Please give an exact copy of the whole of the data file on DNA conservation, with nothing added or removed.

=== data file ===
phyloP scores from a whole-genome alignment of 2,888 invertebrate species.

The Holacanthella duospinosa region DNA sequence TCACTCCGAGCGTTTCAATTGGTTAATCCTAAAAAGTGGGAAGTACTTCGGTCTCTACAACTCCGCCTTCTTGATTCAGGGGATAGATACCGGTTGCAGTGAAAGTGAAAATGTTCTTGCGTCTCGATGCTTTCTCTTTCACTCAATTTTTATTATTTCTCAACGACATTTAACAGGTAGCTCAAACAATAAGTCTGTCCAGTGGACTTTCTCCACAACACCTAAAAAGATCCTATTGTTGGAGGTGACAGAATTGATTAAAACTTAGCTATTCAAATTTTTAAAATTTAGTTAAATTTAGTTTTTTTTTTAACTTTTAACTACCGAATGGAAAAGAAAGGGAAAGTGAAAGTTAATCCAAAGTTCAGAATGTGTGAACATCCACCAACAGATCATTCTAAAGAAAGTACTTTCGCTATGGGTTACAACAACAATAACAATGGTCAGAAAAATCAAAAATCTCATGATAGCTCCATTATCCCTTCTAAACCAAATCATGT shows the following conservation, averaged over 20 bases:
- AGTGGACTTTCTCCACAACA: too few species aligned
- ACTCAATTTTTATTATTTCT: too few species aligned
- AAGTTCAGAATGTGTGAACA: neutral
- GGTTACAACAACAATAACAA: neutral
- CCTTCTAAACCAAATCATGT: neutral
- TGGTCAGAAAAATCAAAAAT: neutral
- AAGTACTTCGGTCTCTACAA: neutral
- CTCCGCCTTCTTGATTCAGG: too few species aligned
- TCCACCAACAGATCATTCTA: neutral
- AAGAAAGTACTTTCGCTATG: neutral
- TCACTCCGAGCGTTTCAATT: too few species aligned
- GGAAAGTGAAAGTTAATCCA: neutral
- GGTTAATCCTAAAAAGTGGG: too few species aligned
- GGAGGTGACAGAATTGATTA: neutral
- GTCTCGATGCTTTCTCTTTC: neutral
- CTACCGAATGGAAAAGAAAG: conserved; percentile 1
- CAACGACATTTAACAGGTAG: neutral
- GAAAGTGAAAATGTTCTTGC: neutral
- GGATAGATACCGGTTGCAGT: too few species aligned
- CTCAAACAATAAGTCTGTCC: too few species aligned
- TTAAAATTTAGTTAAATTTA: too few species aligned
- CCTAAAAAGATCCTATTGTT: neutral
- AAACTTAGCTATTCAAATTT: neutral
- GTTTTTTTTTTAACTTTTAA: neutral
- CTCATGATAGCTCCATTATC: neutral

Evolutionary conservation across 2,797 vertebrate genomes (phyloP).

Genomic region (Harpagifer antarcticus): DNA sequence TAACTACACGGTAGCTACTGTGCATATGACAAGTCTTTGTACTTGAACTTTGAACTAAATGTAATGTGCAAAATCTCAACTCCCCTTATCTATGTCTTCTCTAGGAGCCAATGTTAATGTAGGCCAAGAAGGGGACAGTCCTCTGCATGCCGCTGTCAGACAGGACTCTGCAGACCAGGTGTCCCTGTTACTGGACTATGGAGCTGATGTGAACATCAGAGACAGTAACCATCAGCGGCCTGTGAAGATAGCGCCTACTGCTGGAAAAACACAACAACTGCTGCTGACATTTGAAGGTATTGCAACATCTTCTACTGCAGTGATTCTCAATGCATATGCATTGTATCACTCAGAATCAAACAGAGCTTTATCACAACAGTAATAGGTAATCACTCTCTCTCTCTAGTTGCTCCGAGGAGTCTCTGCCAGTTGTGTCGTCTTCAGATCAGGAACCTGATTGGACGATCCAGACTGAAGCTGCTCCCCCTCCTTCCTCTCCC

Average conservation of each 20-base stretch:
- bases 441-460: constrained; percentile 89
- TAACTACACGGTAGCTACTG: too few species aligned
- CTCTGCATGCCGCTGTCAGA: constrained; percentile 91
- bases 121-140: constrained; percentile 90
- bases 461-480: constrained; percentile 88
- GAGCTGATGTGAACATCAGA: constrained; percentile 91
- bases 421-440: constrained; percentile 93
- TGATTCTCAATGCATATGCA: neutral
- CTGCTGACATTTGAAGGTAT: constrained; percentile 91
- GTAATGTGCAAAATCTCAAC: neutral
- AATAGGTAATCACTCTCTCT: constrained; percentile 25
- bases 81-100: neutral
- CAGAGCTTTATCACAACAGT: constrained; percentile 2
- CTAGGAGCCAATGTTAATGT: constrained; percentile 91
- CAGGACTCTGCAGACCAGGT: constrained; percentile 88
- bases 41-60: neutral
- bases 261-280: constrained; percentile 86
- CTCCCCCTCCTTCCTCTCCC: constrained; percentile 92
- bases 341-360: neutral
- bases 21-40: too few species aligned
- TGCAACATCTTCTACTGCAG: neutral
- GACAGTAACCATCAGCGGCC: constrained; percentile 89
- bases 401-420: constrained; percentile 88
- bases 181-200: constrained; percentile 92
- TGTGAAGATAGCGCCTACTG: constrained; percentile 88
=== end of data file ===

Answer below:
phyloP scores from a whole-genome alignment of 2,888 invertebrate species.

The Holacanthella duospinosa region DNA sequence TCACTCCGAGCGTTTCAATTGGTTAATCCTAAAAAGTGGGAAGTACTTCGGTCTCTACAACTCCGCCTTCTTGATTCAGGGGATAGATACCGGTTGCAGTGAAAGTGAAAATGTTCTTGCGTCTCGATGCTTTCTCTTTCACTCAATTTTTATTATTTCTCAACGACATTTAACAGGTAGCTCAAACAATAAGTCTGTCCAGTGGACTTTCTCCACAACACCTAAAAAGATCCTATTGTTGGAGGTGACAGAATTGATTAAAACTTAGCTATTCAAATTTTTAAAATTTAGTTAAATTTAGTTTTTTTTTTAACTTTTAACTACCGAATGGAAAAGAAAGGGAAAGTGAAAGTTAATCCAAAGTTCAGAATGTGTGAACATCCACCAACAGATCATTCTAAAGAAAGTACTTTCGCTATGGGTTACAACAACAATAACAATGGTCAGAAAAATCAAAAATCTCATGATAGCTCCATTATCCCTTCTAAACCAAATCATGT shows the following conservation, averaged over 20 bases:
- AGTGGACTTTCTCCACAACA: too few species aligned
- ACTCAATTTTTATTATTTCT: too few species aligned
- AAGTTCAGAATGTGTGAACA: neutral
- GGTTACAACAACAATAACAA: neutral
- CCTTCTAAACCAAATCATGT: neutral
- TGGTCAGAAAAATCAAAAAT: neutral
- AAGTACTTCGGTCTCTACAA: neutral
- CTCCGCCTTCTTGATTCAGG: too few species aligned
- TCCACCAACAGATCATTCTA: neutral
- AAGAAAGTACTTTCGCTATG: neutral
- TCACTCCGAGCGTTTCAATT: too few species aligned
- GGAAAGTGAAAGTTAATCCA: neutral
- GGTTAATCCTAAAAAGTGGG: too few species aligned
- GGAGGTGACAGAATTGATTA: neutral
- GTCTCGATGCTTTCTCTTTC: neutral
- CTACCGAATGGAAAAGAAAG: conserved; percentile 1
- CAACGACATTTAACAGGTAG: neutral
- GAAAGTGAAAATGTTCTTGC: neutral
- GGATAGATACCGGTTGCAGT: too few species aligned
- CTCAAACAATAAGTCTGTCC: too few species aligned
- TTAAAATTTAGTTAAATTTA: too few species aligned
- CCTAAAAAGATCCTATTGTT: neutral
- AAACTTAGCTATTCAAATTT: neutral
- GTTTTTTTTTTAACTTTTAA: neutral
- CTCATGATAGCTCCATTATC: neutral

Evolutionary conservation across 2,797 vertebrate genomes (phyloP).

Genomic region (Harpagifer antarcticus): DNA sequence TAACTACACGGTAGCTACTGTGCATATGACAAGTCTTTGTACTTGAACTTTGAACTAAATGTAATGTGCAAAATCTCAACTCCCCTTATCTATGTCTTCTCTAGGAGCCAATGTTAATGTAGGCCAAGAAGGGGACAGTCCTCTGCATGCCGCTGTCAGACAGGACTCTGCAGACCAGGTGTCCCTGTTACTGGACTATGGAGCTGATGTGAACATCAGAGACAGTAACCATCAGCGGCCTGTGAAGATAGCGCCTACTGCTGGAAAAACACAACAACTGCTGCTGACATTTGAAGGTATTGCAACATCTTCTACTGCAGTGATTCTCAATGCATATGCATTGTATCACTCAGAATCAAACAGAGCTTTATCACAACAGTAATAGGTAATCACTCTCTCTCTCTAGTTGCTCCGAGGAGTCTCTGCCAGTTGTGTCGTCTTCAGATCAGGAACCTGATTGGACGATCCAGACTGAAGCTGCTCCCCCTCCTTCCTCTCCC

Average conservation of each 20-base stretch:
- bases 441-460: constrained; percentile 89
- TAACTACACGGTAGCTACTG: too few species aligned
- CTCTGCATGCCGCTGTCAGA: constrained; percentile 91
- bases 121-140: constrained; percentile 90
- bases 461-480: constrained; percentile 88
- GAGCTGATGTGAACATCAGA: constrained; percentile 91
- bases 421-440: constrained; percentile 93
- TGATTCTCAATGCATATGCA: neutral
- CTGCTGACATTTGAAGGTAT: constrained; percentile 91
- GTAATGTGCAAAATCTCAAC: neutral
- AATAGGTAATCACTCTCTCT: constrained; percentile 25
- bases 81-100: neutral
- CAGAGCTTTATCACAACAGT: constrained; percentile 2
- CTAGGAGCCAATGTTAATGT: constrained; percentile 91
- CAGGACTCTGCAGACCAGGT: constrained; percentile 88
- bases 41-60: neutral
- bases 261-280: constrained; percentile 86
- CTCCCCCTCCTTCCTCTCCC: constrained; percentile 92
- bases 341-360: neutral
- bases 21-40: too few species aligned
- TGCAACATCTTCTACTGCAG: neutral
- GACAGTAACCATCAGCGGCC: constrained; percentile 89
- bases 401-420: constrained; percentile 88
- bases 181-200: constrained; percentile 92
- TGTGAAGATAGCGCCTACTG: constrained; percentile 88